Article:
Ratio: Pan-dimensional Film Guide – with a subtitle like that you know you’re in for an interesting ride. At first glance Ratio looks like a 1970s film journal; clunky layout with earnest analytical reviews of the latest international avant-garde and ‘adult’ releases alongside interviews with introverted auteurs backed up with small adverts for private film clubs and scholarly film themed publications. This issue’s date is Winter 1973 but there’s a barcode on the back cover and a website address inside. Look closer and things get curiouser. There’s an interview with filmmaker Penelope Nordstrom-Lloyd, living in self-imposed exile in the Carpathian mountains, making films with her tribe of 10 adopted kids and gradually using up her stockpile of vintage film stock; seriously strange sci-fi films; and a frightening free association session between Japanese horror Maestro Kosei Nakadai and Finnish Director Urho Virtanen (Q. Flesh freaks, knife, demon possession? A. Blood splatter liquids exorcism, shot in head, rotting corpses, child murder, exploding head, lots of blood). Some illustrations are film stills which have been drawn over and drawn through deforming the grey live action film stills into thick black outlined animation cells, others look like mutilated storyboard images with a hint of menace lurking in the background or images from half-remembered children’s books. It’s all very strange indeed. I felt slightly fuzzy headed before the hay fever medication you understand, but after reading Ratio: Pan-dimensional Film Guide now I’m completely confused and disorientated.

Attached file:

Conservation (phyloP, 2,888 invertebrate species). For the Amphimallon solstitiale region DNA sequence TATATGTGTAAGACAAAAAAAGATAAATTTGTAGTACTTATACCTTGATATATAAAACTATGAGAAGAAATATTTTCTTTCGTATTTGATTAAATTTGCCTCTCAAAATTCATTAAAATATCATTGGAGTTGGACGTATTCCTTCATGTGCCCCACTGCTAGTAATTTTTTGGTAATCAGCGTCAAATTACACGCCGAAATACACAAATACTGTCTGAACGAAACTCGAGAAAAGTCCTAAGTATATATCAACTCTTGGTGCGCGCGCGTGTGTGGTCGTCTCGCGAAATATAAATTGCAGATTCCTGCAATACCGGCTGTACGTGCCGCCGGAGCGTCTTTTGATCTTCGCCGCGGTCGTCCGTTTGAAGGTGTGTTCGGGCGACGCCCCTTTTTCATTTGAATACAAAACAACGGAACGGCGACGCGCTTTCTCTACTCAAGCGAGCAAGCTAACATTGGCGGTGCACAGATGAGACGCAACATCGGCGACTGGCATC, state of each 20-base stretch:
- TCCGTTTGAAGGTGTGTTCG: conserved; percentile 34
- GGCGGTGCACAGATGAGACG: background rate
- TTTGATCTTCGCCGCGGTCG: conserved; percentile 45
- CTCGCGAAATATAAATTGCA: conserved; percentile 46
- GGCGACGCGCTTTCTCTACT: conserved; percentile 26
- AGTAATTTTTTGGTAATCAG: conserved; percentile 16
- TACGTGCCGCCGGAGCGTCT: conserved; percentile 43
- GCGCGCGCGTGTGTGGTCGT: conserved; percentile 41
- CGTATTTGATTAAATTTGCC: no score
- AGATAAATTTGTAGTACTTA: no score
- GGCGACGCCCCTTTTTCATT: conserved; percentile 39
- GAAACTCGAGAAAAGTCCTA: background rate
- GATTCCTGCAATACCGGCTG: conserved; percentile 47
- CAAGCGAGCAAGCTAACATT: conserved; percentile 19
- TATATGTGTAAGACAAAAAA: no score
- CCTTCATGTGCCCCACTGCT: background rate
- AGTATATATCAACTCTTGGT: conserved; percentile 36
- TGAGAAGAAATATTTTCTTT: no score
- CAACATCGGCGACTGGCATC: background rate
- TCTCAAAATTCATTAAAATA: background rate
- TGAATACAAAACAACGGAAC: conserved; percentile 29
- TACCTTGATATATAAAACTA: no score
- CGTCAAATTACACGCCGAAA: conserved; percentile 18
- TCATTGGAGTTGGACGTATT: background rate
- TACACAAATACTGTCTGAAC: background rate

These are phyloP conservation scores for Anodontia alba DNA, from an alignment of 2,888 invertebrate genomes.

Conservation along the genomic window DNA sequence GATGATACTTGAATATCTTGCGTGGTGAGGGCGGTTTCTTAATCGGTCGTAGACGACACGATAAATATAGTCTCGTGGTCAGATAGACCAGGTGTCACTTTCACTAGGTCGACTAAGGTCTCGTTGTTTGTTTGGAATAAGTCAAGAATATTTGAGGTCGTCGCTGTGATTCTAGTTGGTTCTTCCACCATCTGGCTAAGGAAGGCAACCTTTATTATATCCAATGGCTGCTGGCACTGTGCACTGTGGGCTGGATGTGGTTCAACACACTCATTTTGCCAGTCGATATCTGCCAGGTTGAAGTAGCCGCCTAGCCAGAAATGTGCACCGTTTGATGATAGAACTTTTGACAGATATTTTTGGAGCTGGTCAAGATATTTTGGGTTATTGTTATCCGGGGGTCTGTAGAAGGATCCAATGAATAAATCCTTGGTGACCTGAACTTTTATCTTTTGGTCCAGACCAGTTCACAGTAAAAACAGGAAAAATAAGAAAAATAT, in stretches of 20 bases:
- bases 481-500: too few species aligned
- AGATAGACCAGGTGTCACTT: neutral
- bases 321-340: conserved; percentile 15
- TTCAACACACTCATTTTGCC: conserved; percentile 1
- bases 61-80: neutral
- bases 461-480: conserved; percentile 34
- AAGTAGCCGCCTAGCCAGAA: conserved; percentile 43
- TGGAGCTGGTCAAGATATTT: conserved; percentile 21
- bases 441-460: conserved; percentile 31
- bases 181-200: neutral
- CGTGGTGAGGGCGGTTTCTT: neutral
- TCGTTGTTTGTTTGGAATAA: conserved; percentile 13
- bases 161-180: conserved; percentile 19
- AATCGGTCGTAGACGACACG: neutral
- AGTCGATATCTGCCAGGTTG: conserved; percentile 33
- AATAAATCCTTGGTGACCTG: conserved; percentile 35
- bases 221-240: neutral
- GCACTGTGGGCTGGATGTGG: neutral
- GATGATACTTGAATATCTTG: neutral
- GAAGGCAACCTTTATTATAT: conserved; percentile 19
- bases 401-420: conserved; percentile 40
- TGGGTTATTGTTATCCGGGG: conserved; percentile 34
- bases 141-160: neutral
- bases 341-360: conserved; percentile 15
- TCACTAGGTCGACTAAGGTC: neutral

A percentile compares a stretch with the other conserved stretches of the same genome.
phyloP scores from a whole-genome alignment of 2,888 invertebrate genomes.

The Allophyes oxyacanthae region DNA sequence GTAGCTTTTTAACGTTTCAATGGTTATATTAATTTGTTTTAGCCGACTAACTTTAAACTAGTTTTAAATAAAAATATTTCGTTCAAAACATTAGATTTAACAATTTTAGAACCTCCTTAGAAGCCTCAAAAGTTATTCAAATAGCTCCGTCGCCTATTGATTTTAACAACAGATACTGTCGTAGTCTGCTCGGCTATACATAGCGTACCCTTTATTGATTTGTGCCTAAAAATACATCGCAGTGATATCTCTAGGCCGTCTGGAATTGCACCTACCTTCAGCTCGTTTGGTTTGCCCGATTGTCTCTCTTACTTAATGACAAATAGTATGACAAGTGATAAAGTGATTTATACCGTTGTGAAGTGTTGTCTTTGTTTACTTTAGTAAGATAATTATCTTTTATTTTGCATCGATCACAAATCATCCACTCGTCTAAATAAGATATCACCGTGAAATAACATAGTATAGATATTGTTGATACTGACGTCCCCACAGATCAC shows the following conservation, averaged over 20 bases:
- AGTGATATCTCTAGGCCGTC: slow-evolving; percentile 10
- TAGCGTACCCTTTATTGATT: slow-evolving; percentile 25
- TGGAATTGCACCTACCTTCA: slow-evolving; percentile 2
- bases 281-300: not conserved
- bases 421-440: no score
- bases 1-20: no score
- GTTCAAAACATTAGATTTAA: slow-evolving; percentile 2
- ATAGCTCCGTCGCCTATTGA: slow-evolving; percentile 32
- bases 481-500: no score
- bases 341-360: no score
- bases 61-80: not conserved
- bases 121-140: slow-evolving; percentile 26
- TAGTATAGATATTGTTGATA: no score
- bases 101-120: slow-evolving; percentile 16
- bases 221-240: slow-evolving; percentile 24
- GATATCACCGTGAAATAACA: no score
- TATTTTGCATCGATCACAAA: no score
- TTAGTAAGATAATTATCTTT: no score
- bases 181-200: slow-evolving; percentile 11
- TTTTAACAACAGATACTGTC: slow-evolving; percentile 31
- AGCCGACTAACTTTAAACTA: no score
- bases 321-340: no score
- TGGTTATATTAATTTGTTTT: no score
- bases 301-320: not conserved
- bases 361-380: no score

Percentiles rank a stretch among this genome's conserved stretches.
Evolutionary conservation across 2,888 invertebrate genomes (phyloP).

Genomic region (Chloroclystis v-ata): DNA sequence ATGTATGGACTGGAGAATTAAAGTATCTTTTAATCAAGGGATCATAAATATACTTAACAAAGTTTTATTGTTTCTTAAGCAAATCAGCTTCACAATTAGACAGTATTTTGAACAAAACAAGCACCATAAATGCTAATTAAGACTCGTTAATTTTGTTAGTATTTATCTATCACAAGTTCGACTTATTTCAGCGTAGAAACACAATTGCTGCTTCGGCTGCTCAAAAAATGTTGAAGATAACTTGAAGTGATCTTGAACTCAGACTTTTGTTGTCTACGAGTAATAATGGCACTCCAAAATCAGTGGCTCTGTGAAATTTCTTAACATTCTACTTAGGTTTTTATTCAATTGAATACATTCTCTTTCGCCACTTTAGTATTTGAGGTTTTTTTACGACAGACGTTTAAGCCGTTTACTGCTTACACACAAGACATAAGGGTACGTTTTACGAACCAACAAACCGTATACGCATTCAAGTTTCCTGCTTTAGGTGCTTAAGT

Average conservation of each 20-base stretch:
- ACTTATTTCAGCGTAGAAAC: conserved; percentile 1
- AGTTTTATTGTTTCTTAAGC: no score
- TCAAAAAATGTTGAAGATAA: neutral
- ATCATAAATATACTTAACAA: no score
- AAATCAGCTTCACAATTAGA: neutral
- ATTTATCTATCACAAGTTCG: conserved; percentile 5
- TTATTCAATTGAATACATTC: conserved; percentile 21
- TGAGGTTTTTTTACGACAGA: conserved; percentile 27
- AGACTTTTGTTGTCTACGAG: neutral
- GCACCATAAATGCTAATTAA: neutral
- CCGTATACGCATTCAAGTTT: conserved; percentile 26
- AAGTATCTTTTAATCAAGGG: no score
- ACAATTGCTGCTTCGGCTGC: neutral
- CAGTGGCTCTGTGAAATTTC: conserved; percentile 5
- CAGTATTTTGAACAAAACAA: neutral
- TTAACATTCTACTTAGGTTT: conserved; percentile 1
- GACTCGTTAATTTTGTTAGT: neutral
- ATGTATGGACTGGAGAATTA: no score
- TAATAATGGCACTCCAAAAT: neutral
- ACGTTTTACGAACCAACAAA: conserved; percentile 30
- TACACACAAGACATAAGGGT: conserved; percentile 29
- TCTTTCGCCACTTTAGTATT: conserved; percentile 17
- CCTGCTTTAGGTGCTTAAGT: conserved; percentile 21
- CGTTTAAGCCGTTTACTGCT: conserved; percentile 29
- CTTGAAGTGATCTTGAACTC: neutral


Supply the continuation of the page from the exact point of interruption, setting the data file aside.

MOLLSUK #04, Doury A4 88 pages, 17 euros.
Bongout Showroom, Torstrasse 110, 10119 Berlin, also from NOG, 187 Brick Lane, London, E2
Sheds, Nigel Peake, A5 36 pages, £8.00.
Do-It-Yourself Screenprinting, John Isaacson, 188pgs, $10.00
A C Dickson’s Guide To eBay Powerselling
A5 28 pgs $2.00.
The Garden Sketchbook
by Anna-Kaisa Laine & Emma Wills
A6 52 pages. £3.50?
Omskbook 20x20cm, 154 pages inc CD + DVD £14.99
Ratio - Pan-Dimensional Film Guide
A4 40 pages, £6.99.